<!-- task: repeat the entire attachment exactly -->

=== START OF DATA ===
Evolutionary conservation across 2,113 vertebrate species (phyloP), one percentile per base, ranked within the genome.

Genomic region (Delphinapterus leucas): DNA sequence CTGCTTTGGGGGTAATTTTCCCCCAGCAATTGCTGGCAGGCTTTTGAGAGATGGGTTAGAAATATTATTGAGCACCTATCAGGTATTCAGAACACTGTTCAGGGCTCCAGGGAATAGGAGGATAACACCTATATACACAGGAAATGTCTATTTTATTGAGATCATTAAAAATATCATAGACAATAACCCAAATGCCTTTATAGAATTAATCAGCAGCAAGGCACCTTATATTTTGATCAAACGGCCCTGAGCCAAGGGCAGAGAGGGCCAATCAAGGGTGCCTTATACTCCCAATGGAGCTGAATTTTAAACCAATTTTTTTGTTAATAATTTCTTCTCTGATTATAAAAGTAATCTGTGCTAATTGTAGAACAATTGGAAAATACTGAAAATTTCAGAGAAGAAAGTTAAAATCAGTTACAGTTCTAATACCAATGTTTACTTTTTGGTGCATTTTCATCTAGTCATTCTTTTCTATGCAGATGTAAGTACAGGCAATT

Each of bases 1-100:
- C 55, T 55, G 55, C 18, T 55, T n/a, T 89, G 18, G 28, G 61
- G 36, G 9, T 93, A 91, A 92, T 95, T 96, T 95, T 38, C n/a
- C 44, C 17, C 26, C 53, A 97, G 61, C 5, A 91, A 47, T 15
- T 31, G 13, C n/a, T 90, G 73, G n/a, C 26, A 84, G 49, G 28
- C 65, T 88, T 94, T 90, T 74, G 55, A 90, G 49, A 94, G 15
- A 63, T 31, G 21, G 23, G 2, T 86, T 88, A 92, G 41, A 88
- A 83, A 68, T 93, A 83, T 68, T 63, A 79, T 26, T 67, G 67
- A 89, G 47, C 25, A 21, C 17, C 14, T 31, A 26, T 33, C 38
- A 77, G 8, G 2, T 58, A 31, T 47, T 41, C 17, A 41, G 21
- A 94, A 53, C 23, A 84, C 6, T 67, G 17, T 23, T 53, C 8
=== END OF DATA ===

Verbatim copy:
Evolutionary conservation across 2,113 vertebrate species (phyloP), one percentile per base, ranked within the genome.

Genomic region (Delphinapterus leucas): DNA sequence CTGCTTTGGGGGTAATTTTCCCCCAGCAATTGCTGGCAGGCTTTTGAGAGATGGGTTAGAAATATTATTGAGCACCTATCAGGTATTCAGAACACTGTTCAGGGCTCCAGGGAATAGGAGGATAACACCTATATACACAGGAAATGTCTATTTTATTGAGATCATTAAAAATATCATAGACAATAACCCAAATGCCTTTATAGAATTAATCAGCAGCAAGGCACCTTATATTTTGATCAAACGGCCCTGAGCCAAGGGCAGAGAGGGCCAATCAAGGGTGCCTTATACTCCCAATGGAGCTGAATTTTAAACCAATTTTTTTGTTAATAATTTCTTCTCTGATTATAAAAGTAATCTGTGCTAATTGTAGAACAATTGGAAAATACTGAAAATTTCAGAGAAGAAAGTTAAAATCAGTTACAGTTCTAATACCAATGTTTACTTTTTGGTGCATTTTCATCTAGTCATTCTTTTCTATGCAGATGTAAGTACAGGCAATT

Each of bases 1-100:
- C 55, T 55, G 55, C 18, T 55, T n/a, T 89, G 18, G 28, G 61
- G 36, G 9, T 93, A 91, A 92, T 95, T 96, T 95, T 38, C n/a
- C 44, C 17, C 26, C 53, A 97, G 61, C 5, A 91, A 47, T 15
- T 31, G 13, C n/a, T 90, G 73, G n/a, C 26, A 84, G 49, G 28
- C 65, T 88, T 94, T 90, T 74, G 55, A 90, G 49, A 94, G 15
- A 63, T 31, G 21, G 23, G 2, T 86, T 88, A 92, G 41, A 88
- A 83, A 68, T 93, A 83, T 68, T 63, A 79, T 26, T 67, G 67
- A 89, G 47, C 25, A 21, C 17, C 14, T 31, A 26, T 33, C 38
- A 77, G 8, G 2, T 58, A 31, T 47, T 41, C 17, A 41, G 21
- A 94, A 53, C 23, A 84, C 6, T 67, G 17, T 23, T 53, C 8